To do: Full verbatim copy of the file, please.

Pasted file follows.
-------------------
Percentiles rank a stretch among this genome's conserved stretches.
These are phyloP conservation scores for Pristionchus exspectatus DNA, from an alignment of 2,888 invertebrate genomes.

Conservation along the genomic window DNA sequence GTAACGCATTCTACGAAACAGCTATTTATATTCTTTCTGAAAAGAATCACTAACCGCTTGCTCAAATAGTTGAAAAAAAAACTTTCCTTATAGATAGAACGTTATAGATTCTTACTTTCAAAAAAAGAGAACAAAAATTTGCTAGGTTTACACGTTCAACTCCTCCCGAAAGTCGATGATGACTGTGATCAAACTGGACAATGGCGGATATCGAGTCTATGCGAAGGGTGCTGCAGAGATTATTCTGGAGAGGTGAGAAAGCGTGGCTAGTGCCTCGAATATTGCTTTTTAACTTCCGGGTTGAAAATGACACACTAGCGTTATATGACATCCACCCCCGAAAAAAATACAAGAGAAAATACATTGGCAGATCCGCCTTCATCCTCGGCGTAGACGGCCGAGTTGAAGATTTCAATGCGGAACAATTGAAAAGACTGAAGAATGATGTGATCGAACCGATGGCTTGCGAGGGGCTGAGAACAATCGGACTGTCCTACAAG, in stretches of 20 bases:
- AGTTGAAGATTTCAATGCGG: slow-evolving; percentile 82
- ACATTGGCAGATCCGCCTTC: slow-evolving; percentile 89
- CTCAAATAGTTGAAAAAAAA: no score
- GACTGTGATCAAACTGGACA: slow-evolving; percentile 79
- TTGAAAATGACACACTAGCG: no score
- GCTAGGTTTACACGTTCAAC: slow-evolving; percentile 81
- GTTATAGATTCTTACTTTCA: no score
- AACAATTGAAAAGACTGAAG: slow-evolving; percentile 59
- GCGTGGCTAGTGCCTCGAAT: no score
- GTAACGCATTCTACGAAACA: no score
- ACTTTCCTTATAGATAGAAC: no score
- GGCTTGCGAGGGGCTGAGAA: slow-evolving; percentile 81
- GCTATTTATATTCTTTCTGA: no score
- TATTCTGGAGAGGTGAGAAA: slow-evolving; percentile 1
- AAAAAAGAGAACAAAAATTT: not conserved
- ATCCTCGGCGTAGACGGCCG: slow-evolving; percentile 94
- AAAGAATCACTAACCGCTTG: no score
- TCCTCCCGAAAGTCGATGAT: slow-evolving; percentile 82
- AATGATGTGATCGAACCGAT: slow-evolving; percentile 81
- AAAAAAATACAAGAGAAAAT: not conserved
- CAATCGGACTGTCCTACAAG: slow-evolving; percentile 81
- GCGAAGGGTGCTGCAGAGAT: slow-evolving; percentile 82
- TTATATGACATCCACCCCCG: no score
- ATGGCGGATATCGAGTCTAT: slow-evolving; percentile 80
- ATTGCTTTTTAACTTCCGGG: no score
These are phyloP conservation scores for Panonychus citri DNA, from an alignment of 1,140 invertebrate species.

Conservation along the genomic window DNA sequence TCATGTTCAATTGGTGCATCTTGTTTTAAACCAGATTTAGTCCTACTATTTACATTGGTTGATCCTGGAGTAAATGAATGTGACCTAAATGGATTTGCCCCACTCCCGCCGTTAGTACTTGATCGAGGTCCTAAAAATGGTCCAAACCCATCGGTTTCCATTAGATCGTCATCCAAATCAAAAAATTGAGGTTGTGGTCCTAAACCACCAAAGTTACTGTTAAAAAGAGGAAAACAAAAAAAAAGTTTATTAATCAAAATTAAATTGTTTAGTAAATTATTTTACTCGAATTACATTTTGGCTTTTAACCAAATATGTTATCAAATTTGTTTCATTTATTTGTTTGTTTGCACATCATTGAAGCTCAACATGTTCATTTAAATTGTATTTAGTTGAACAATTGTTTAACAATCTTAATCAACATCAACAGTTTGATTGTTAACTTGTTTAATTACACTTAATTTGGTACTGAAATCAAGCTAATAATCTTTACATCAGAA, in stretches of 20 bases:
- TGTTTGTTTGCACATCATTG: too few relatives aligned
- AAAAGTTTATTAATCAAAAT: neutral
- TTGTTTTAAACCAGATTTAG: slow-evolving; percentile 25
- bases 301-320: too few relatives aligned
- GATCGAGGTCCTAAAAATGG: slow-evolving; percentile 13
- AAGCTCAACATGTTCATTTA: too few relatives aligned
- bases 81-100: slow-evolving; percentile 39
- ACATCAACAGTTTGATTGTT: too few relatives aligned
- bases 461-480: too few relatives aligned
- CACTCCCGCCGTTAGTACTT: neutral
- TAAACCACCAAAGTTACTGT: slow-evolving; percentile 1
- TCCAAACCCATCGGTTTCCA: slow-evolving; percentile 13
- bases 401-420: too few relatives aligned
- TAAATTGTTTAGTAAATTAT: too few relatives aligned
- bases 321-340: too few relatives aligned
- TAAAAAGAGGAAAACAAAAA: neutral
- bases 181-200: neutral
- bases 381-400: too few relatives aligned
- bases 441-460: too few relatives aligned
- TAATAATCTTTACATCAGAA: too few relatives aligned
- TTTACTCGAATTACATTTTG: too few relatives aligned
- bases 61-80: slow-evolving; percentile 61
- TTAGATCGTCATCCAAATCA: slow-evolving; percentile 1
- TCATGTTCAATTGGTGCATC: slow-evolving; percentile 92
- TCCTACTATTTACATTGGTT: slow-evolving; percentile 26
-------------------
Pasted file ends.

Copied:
Percentiles rank a stretch among this genome's conserved stretches.
These are phyloP conservation scores for Pristionchus exspectatus DNA, from an alignment of 2,888 invertebrate genomes.

Conservation along the genomic window DNA sequence GTAACGCATTCTACGAAACAGCTATTTATATTCTTTCTGAAAAGAATCACTAACCGCTTGCTCAAATAGTTGAAAAAAAAACTTTCCTTATAGATAGAACGTTATAGATTCTTACTTTCAAAAAAAGAGAACAAAAATTTGCTAGGTTTACACGTTCAACTCCTCCCGAAAGTCGATGATGACTGTGATCAAACTGGACAATGGCGGATATCGAGTCTATGCGAAGGGTGCTGCAGAGATTATTCTGGAGAGGTGAGAAAGCGTGGCTAGTGCCTCGAATATTGCTTTTTAACTTCCGGGTTGAAAATGACACACTAGCGTTATATGACATCCACCCCCGAAAAAAATACAAGAGAAAATACATTGGCAGATCCGCCTTCATCCTCGGCGTAGACGGCCGAGTTGAAGATTTCAATGCGGAACAATTGAAAAGACTGAAGAATGATGTGATCGAACCGATGGCTTGCGAGGGGCTGAGAACAATCGGACTGTCCTACAAG, in stretches of 20 bases:
- AGTTGAAGATTTCAATGCGG: slow-evolving; percentile 82
- ACATTGGCAGATCCGCCTTC: slow-evolving; percentile 89
- CTCAAATAGTTGAAAAAAAA: no score
- GACTGTGATCAAACTGGACA: slow-evolving; percentile 79
- TTGAAAATGACACACTAGCG: no score
- GCTAGGTTTACACGTTCAAC: slow-evolving; percentile 81
- GTTATAGATTCTTACTTTCA: no score
- AACAATTGAAAAGACTGAAG: slow-evolving; percentile 59
- GCGTGGCTAGTGCCTCGAAT: no score
- GTAACGCATTCTACGAAACA: no score
- ACTTTCCTTATAGATAGAAC: no score
- GGCTTGCGAGGGGCTGAGAA: slow-evolving; percentile 81
- GCTATTTATATTCTTTCTGA: no score
- TATTCTGGAGAGGTGAGAAA: slow-evolving; percentile 1
- AAAAAAGAGAACAAAAATTT: not conserved
- ATCCTCGGCGTAGACGGCCG: slow-evolving; percentile 94
- AAAGAATCACTAACCGCTTG: no score
- TCCTCCCGAAAGTCGATGAT: slow-evolving; percentile 82
- AATGATGTGATCGAACCGAT: slow-evolving; percentile 81
- AAAAAAATACAAGAGAAAAT: not conserved
- CAATCGGACTGTCCTACAAG: slow-evolving; percentile 81
- GCGAAGGGTGCTGCAGAGAT: slow-evolving; percentile 82
- TTATATGACATCCACCCCCG: no score
- ATGGCGGATATCGAGTCTAT: slow-evolving; percentile 80
- ATTGCTTTTTAACTTCCGGG: no score
These are phyloP conservation scores for Panonychus citri DNA, from an alignment of 1,140 invertebrate species.

Conservation along the genomic window DNA sequence TCATGTTCAATTGGTGCATCTTGTTTTAAACCAGATTTAGTCCTACTATTTACATTGGTTGATCCTGGAGTAAATGAATGTGACCTAAATGGATTTGCCCCACTCCCGCCGTTAGTACTTGATCGAGGTCCTAAAAATGGTCCAAACCCATCGGTTTCCATTAGATCGTCATCCAAATCAAAAAATTGAGGTTGTGGTCCTAAACCACCAAAGTTACTGTTAAAAAGAGGAAAACAAAAAAAAAGTTTATTAATCAAAATTAAATTGTTTAGTAAATTATTTTACTCGAATTACATTTTGGCTTTTAACCAAATATGTTATCAAATTTGTTTCATTTATTTGTTTGTTTGCACATCATTGAAGCTCAACATGTTCATTTAAATTGTATTTAGTTGAACAATTGTTTAACAATCTTAATCAACATCAACAGTTTGATTGTTAACTTGTTTAATTACACTTAATTTGGTACTGAAATCAAGCTAATAATCTTTACATCAGAA, in stretches of 20 bases:
- TGTTTGTTTGCACATCATTG: too few relatives aligned
- AAAAGTTTATTAATCAAAAT: neutral
- TTGTTTTAAACCAGATTTAG: slow-evolving; percentile 25
- bases 301-320: too few relatives aligned
- GATCGAGGTCCTAAAAATGG: slow-evolving; percentile 13
- AAGCTCAACATGTTCATTTA: too few relatives aligned
- bases 81-100: slow-evolving; percentile 39
- ACATCAACAGTTTGATTGTT: too few relatives aligned
- bases 461-480: too few relatives aligned
- CACTCCCGCCGTTAGTACTT: neutral
- TAAACCACCAAAGTTACTGT: slow-evolving; percentile 1
- TCCAAACCCATCGGTTTCCA: slow-evolving; percentile 13
- bases 401-420: too few relatives aligned
- TAAATTGTTTAGTAAATTAT: too few relatives aligned
- bases 321-340: too few relatives aligned
- TAAAAAGAGGAAAACAAAAA: neutral
- bases 181-200: neutral
- bases 381-400: too few relatives aligned
- bases 441-460: too few relatives aligned
- TAATAATCTTTACATCAGAA: too few relatives aligned
- TTTACTCGAATTACATTTTG: too few relatives aligned
- bases 61-80: slow-evolving; percentile 61
- TTAGATCGTCATCCAAATCA: slow-evolving; percentile 1
- TCATGTTCAATTGGTGCATC: slow-evolving; percentile 92
- TCCTACTATTTACATTGGTT: slow-evolving; percentile 26